The ones I’m looking at on my desk however are mostly full manuscripts that came by request. Those take a long time to process.

  33. Sheri Dean Parmelee July 18, 2017 at 11:05 am #

    What is the best way to build a platform for someone who is not well known?

  34. Julie Sunne July 18, 2017 at 5:37 pm #

    Most memoirs that sell are based on sensational or tragic circumstances or the author has a lot of notoriety. Do you feel there is a market for a more feel-good kind of memoir, maybe a sweet or unlikely redemption story or something similar?

    • Steve Laube July 20, 2017 at 6:34 pm #

      You may have heard the old cliche “If it bleeds it leads.” That is why notoriety or sensational stories get the attention.

      The “normal life” story could be a little mundane to grab the attention of the marketplace. Of course that answer is awful and terrible and no good and deserves a very bad day…

      Therefore…it depends….

      It depends on the quality of the memoir writing. I’ve seen some quieter down-home memoirs in the general market that are well received. But it is the writing that makes the “living this life” stories work so well.

      You also mentioned the “unlikely redemption story”. That, again, depends on what it is and what makes it unique.

      Sorry I can’t be more specific.

      • Julie Sunne July 21, 2017 at 3:47 pm #

        Thanks, Steve. I understand the need to be vague on the answer, because I was vague on the idea. Maybe I’ll just craft the book proposal and see what you think. 😉

  35. Megan M July 19, 2017 at 2:30 pm #

    I’m a young writer, but I’m getting to the point where I’ve been writing for fun for over ten years and am now ready to take more steps toward an actual career of writing. I read all sorts of blogs and some self-help books about everything from how to actually improve my writing to marketing and building a platform.

    While all of those resources are helping a lot, I still feel a bit lost when I look at the publishing world. I’d love to have an experienced mentor to ask specific questions to or to tell me their own experiences to help me along. Recently I heard that sometimes writer groups specifically offer mentoring sessions from their members. Do you know any good Christian groups that offer those?

    Or do you have any other suggestions about how to get more personalized guidance in this big writing world?

    • Steve Laube July 20, 2017 at 6:36 pm #

      If you are writing fiction, join ACFW (acfw.com) and find a group in your region. These groups can be quite helpful.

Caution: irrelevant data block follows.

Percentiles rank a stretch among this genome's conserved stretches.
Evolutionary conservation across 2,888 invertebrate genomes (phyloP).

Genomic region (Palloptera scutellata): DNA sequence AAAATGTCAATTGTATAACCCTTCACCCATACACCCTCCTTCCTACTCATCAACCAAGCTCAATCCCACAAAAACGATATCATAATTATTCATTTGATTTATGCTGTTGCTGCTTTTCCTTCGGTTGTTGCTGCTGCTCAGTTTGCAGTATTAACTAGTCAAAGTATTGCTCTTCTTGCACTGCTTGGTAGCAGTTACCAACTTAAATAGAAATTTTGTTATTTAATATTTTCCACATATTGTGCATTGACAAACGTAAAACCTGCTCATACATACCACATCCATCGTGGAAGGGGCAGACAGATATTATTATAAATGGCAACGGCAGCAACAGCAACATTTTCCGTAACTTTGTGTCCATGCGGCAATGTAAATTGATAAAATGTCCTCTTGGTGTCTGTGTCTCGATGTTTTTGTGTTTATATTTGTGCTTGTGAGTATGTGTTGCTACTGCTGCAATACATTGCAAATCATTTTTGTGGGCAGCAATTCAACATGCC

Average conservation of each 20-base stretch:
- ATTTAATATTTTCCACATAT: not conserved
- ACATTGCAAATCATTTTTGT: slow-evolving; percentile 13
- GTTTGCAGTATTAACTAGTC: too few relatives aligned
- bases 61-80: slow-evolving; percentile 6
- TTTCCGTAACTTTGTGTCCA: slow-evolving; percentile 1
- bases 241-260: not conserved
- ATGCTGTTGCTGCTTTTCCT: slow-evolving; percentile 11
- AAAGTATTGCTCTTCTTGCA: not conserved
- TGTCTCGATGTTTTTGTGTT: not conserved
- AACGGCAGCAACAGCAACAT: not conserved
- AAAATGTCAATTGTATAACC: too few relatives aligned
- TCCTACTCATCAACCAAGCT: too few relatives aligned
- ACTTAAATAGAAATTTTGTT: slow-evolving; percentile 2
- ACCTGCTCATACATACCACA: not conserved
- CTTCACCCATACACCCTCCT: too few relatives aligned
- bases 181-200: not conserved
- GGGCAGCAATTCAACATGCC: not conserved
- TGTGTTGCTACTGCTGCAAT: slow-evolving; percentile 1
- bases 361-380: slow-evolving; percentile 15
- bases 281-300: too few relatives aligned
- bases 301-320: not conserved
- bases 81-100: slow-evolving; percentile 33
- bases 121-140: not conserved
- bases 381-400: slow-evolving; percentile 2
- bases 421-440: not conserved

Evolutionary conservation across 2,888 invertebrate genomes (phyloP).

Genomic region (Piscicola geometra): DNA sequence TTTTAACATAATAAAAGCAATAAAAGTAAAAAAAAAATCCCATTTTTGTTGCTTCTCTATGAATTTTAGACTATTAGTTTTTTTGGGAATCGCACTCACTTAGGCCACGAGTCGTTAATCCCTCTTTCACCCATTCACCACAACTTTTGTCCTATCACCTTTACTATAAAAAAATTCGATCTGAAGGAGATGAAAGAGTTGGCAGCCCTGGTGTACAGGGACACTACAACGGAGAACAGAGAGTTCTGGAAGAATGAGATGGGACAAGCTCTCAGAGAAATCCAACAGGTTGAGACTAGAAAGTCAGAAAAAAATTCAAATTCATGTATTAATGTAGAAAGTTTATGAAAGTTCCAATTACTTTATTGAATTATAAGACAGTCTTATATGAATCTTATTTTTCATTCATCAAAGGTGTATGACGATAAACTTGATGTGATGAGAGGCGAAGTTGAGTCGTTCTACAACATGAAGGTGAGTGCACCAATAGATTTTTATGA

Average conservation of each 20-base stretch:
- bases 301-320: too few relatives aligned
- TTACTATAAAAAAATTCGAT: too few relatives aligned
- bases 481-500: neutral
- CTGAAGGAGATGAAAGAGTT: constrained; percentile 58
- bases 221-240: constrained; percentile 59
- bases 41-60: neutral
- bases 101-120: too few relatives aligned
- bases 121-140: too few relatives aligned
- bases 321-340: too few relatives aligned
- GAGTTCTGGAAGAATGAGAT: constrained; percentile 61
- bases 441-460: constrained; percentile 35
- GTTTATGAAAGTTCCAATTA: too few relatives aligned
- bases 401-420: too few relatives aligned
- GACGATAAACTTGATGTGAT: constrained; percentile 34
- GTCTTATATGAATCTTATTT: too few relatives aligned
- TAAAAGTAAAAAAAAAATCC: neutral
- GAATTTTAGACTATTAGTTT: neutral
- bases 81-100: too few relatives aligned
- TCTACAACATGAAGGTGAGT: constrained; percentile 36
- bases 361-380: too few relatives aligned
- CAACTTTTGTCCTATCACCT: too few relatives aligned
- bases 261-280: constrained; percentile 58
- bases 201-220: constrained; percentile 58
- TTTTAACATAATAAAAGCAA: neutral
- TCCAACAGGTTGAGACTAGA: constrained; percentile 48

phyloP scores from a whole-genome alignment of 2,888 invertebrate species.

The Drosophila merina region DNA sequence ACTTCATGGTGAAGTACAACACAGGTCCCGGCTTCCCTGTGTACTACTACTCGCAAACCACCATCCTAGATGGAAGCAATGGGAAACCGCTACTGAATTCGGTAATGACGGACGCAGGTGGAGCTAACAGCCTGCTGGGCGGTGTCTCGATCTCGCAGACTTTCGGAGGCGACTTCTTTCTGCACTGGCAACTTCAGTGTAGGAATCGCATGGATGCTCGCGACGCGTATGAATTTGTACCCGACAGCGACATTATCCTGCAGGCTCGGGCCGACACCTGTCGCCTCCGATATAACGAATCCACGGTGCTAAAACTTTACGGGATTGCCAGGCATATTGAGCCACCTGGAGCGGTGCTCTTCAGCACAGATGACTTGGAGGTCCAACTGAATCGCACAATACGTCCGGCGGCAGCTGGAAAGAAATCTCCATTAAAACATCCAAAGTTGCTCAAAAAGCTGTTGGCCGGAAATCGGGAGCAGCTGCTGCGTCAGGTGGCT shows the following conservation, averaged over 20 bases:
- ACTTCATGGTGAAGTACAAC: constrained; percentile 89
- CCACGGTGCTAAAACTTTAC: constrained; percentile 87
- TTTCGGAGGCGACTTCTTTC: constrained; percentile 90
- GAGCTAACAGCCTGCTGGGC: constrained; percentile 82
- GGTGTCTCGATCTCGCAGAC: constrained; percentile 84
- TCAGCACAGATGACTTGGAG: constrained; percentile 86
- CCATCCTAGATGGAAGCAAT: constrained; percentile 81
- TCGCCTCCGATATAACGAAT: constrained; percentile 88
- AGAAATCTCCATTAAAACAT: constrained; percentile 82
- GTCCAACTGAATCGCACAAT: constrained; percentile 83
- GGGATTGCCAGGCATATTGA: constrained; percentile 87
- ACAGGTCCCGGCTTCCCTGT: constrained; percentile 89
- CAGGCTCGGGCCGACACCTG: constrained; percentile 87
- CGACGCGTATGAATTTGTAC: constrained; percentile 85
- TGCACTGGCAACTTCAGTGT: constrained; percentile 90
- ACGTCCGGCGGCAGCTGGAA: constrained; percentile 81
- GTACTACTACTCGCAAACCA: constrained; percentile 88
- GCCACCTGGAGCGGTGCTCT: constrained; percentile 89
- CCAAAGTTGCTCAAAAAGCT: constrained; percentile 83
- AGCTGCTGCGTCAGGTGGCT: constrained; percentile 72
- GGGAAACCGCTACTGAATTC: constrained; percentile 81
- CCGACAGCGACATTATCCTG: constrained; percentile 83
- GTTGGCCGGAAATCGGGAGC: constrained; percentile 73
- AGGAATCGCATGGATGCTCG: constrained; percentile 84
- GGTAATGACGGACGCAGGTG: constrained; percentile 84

Also there is an entire section in The Christian Writers Market Guide (www.christianwritersmarketguide.com) on writers groups.

      For example there is a national organization of writers groups called Word Weavers.

      Take a look.

      • Megan M July 20, 2017 at 7:13 pm #

        Thank you very much! I’ll take a look at these.

  36. Rebekah Dorris July 20, 2017 at 10:48 am #

    I’m helping a friend get her website and brand rolling. She’s a great communicator. How would you advise we approach the “Speaking” page of her website? She’s spoken to MOPS groups, but she’d like to venture further into the “speaker” territory. Any thoughts?

    Here’s her website: http://www.UnQualifiedMom.com

    • Steve Laube July 20, 2017 at 6:26 pm #

      Rebekah,

      The easiest way is to look at other author/speaker’s web sites. See how they set it up and choose the one that resonates the best for your friend.

      • Rebekah Dorris July 20, 2017 at 6:47 pm #

        Thank you for that great advice! And even more, for taking time for this. It’s incredible.

        God bless!

  37. Mark July 24, 2017 at 7:54 pm #

    What is the typical response time we should expect when dealing with a prospective agent via email? In other words, what time frame is acceptable for a response vs. when is the prospective agent giving the impression of being overwhelmed?

    • Steve Laube July 24, 2017 at 7:56 pm #

      In our guidelines (www.stevelaube.com/guidelines) we state:

      “If you sent an e-mail proposal and don’t hear from us within 60 days, you can assume we are not going to pursue your project.”

      • Mark July 24, 2017 at 8:24 pm #

        Actually my situation is a bit different. I have an interested agent who wants my health/lifestyle manuscript although she has not offered an official contract. We have had six or seven email exchanges, but when she emails me a question and I reply within an hour or two, it is often two weeks to a month before she replies back.

        Incidentally, I have a second agent now interested in my manuscript who came in late to the game. I told her that I am frustrated with the slow communication with the other ‘potential’ agent, and she replied that she will be much more responsive. I’m looking to see what the ‘normal’ time frame is for an expected electronic response with an agent. Is two weeks to a month normal for simple questions, or in your opinion is this indicative of an overwhelmed or inattentive prospective agent?

        • Steve Laube July 25, 2017 at 9:42 am #

          Mark,

          I cannot and should not comment on the work habits of another agent. It is up to the author to decide if they are happy with the way their agent, or prospective agent, communicates.

          Every one works differently. But if the author is not happy with the relationship they should consider finding a different partner. It’s like any business partnership.

  38. parysprose July 26, 2017 at 5:24 pm #

    Where may I find a sample letter that you consider perfect for a cover letter and another for a query letter?

    • Steve Laube July 26, 2017 at 5:35 pm #

      On the Guidelines page on our web site, under the section on cover letters.